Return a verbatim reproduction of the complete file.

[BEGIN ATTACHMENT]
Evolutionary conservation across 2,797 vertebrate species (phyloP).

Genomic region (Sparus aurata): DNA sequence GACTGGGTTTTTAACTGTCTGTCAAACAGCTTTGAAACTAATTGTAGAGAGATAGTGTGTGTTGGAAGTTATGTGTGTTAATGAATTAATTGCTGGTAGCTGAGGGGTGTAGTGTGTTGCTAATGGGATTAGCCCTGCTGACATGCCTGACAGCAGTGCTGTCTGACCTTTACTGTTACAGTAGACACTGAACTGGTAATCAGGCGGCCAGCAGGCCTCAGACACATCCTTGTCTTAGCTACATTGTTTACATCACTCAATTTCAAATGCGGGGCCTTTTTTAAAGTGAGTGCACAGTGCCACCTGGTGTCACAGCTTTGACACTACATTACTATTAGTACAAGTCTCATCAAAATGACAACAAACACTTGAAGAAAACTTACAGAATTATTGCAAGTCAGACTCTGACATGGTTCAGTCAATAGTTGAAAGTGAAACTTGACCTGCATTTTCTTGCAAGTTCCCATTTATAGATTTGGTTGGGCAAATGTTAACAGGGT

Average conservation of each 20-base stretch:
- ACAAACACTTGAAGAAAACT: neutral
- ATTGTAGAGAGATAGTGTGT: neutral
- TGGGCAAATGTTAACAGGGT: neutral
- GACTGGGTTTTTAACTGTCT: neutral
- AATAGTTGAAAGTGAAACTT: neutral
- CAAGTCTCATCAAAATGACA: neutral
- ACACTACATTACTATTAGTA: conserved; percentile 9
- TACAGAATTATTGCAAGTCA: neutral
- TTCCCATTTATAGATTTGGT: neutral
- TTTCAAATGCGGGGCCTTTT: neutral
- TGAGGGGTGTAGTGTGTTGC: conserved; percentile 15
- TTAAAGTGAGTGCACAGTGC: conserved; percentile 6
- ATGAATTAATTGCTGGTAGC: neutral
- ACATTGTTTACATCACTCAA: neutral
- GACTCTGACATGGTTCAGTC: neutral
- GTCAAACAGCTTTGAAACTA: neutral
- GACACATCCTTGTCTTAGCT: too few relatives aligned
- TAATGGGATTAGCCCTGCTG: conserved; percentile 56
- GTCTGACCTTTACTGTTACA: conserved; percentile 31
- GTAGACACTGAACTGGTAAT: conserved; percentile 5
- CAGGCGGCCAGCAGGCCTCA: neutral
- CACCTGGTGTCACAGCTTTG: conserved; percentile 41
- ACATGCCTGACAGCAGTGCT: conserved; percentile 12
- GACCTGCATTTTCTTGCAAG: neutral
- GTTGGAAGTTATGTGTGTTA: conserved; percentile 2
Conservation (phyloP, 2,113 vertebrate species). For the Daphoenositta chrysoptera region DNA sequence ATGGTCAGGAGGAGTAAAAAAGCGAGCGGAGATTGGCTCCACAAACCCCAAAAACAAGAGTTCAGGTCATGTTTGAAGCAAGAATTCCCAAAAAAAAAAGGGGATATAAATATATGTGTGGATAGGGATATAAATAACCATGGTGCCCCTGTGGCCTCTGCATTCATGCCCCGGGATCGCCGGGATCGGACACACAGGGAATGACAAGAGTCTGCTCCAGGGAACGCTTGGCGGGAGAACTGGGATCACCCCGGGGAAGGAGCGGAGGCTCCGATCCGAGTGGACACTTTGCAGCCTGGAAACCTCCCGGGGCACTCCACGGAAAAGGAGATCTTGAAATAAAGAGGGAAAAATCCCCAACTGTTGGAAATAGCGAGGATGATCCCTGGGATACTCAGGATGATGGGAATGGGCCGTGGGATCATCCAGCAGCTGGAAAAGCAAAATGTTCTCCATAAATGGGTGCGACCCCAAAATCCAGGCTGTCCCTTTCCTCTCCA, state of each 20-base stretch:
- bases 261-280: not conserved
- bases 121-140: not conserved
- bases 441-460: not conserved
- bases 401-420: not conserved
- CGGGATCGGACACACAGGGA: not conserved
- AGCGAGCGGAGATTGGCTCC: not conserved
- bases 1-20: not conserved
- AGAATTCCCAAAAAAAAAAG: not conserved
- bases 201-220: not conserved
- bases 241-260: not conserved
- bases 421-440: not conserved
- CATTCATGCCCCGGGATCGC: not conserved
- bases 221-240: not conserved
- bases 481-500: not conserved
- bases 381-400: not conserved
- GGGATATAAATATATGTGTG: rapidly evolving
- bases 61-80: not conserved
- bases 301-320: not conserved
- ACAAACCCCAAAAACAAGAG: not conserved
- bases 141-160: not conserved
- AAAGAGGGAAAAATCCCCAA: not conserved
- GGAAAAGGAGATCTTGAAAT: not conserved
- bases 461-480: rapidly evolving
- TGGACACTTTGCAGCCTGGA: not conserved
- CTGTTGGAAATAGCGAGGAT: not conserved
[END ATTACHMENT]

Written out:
Evolutionary conservation across 2,797 vertebrate species (phyloP).

Genomic region (Sparus aurata): DNA sequence GACTGGGTTTTTAACTGTCTGTCAAACAGCTTTGAAACTAATTGTAGAGAGATAGTGTGTGTTGGAAGTTATGTGTGTTAATGAATTAATTGCTGGTAGCTGAGGGGTGTAGTGTGTTGCTAATGGGATTAGCCCTGCTGACATGCCTGACAGCAGTGCTGTCTGACCTTTACTGTTACAGTAGACACTGAACTGGTAATCAGGCGGCCAGCAGGCCTCAGACACATCCTTGTCTTAGCTACATTGTTTACATCACTCAATTTCAAATGCGGGGCCTTTTTTAAAGTGAGTGCACAGTGCCACCTGGTGTCACAGCTTTGACACTACATTACTATTAGTACAAGTCTCATCAAAATGACAACAAACACTTGAAGAAAACTTACAGAATTATTGCAAGTCAGACTCTGACATGGTTCAGTCAATAGTTGAAAGTGAAACTTGACCTGCATTTTCTTGCAAGTTCCCATTTATAGATTTGGTTGGGCAAATGTTAACAGGGT

Average conservation of each 20-base stretch:
- ACAAACACTTGAAGAAAACT: neutral
- ATTGTAGAGAGATAGTGTGT: neutral
- TGGGCAAATGTTAACAGGGT: neutral
- GACTGGGTTTTTAACTGTCT: neutral
- AATAGTTGAAAGTGAAACTT: neutral
- CAAGTCTCATCAAAATGACA: neutral
- ACACTACATTACTATTAGTA: conserved; percentile 9
- TACAGAATTATTGCAAGTCA: neutral
- TTCCCATTTATAGATTTGGT: neutral
- TTTCAAATGCGGGGCCTTTT: neutral
- TGAGGGGTGTAGTGTGTTGC: conserved; percentile 15
- TTAAAGTGAGTGCACAGTGC: conserved; percentile 6
- ATGAATTAATTGCTGGTAGC: neutral
- ACATTGTTTACATCACTCAA: neutral
- GACTCTGACATGGTTCAGTC: neutral
- GTCAAACAGCTTTGAAACTA: neutral
- GACACATCCTTGTCTTAGCT: too few relatives aligned
- TAATGGGATTAGCCCTGCTG: conserved; percentile 56
- GTCTGACCTTTACTGTTACA: conserved; percentile 31
- GTAGACACTGAACTGGTAAT: conserved; percentile 5
- CAGGCGGCCAGCAGGCCTCA: neutral
- CACCTGGTGTCACAGCTTTG: conserved; percentile 41
- ACATGCCTGACAGCAGTGCT: conserved; percentile 12
- GACCTGCATTTTCTTGCAAG: neutral
- GTTGGAAGTTATGTGTGTTA: conserved; percentile 2
Conservation (phyloP, 2,113 vertebrate species). For the Daphoenositta chrysoptera region DNA sequence ATGGTCAGGAGGAGTAAAAAAGCGAGCGGAGATTGGCTCCACAAACCCCAAAAACAAGAGTTCAGGTCATGTTTGAAGCAAGAATTCCCAAAAAAAAAAGGGGATATAAATATATGTGTGGATAGGGATATAAATAACCATGGTGCCCCTGTGGCCTCTGCATTCATGCCCCGGGATCGCCGGGATCGGACACACAGGGAATGACAAGAGTCTGCTCCAGGGAACGCTTGGCGGGAGAACTGGGATCACCCCGGGGAAGGAGCGGAGGCTCCGATCCGAGTGGACACTTTGCAGCCTGGAAACCTCCCGGGGCACTCCACGGAAAAGGAGATCTTGAAATAAAGAGGGAAAAATCCCCAACTGTTGGAAATAGCGAGGATGATCCCTGGGATACTCAGGATGATGGGAATGGGCCGTGGGATCATCCAGCAGCTGGAAAAGCAAAATGTTCTCCATAAATGGGTGCGACCCCAAAATCCAGGCTGTCCCTTTCCTCTCCA, state of each 20-base stretch:
- bases 261-280: not conserved
- bases 121-140: not conserved
- bases 441-460: not conserved
- bases 401-420: not conserved
- CGGGATCGGACACACAGGGA: not conserved
- AGCGAGCGGAGATTGGCTCC: not conserved
- bases 1-20: not conserved
- AGAATTCCCAAAAAAAAAAG: not conserved
- bases 201-220: not conserved
- bases 241-260: not conserved
- bases 421-440: not conserved
- CATTCATGCCCCGGGATCGC: not conserved
- bases 221-240: not conserved
- bases 481-500: not conserved
- bases 381-400: not conserved
- GGGATATAAATATATGTGTG: rapidly evolving
- bases 61-80: not conserved
- bases 301-320: not conserved
- ACAAACCCCAAAAACAAGAG: not conserved
- bases 141-160: not conserved
- AAAGAGGGAAAAATCCCCAA: not conserved
- GGAAAAGGAGATCTTGAAAT: not conserved
- bases 461-480: rapidly evolving
- TGGACACTTTGCAGCCTGGA: not conserved
- CTGTTGGAAATAGCGAGGAT: not conserved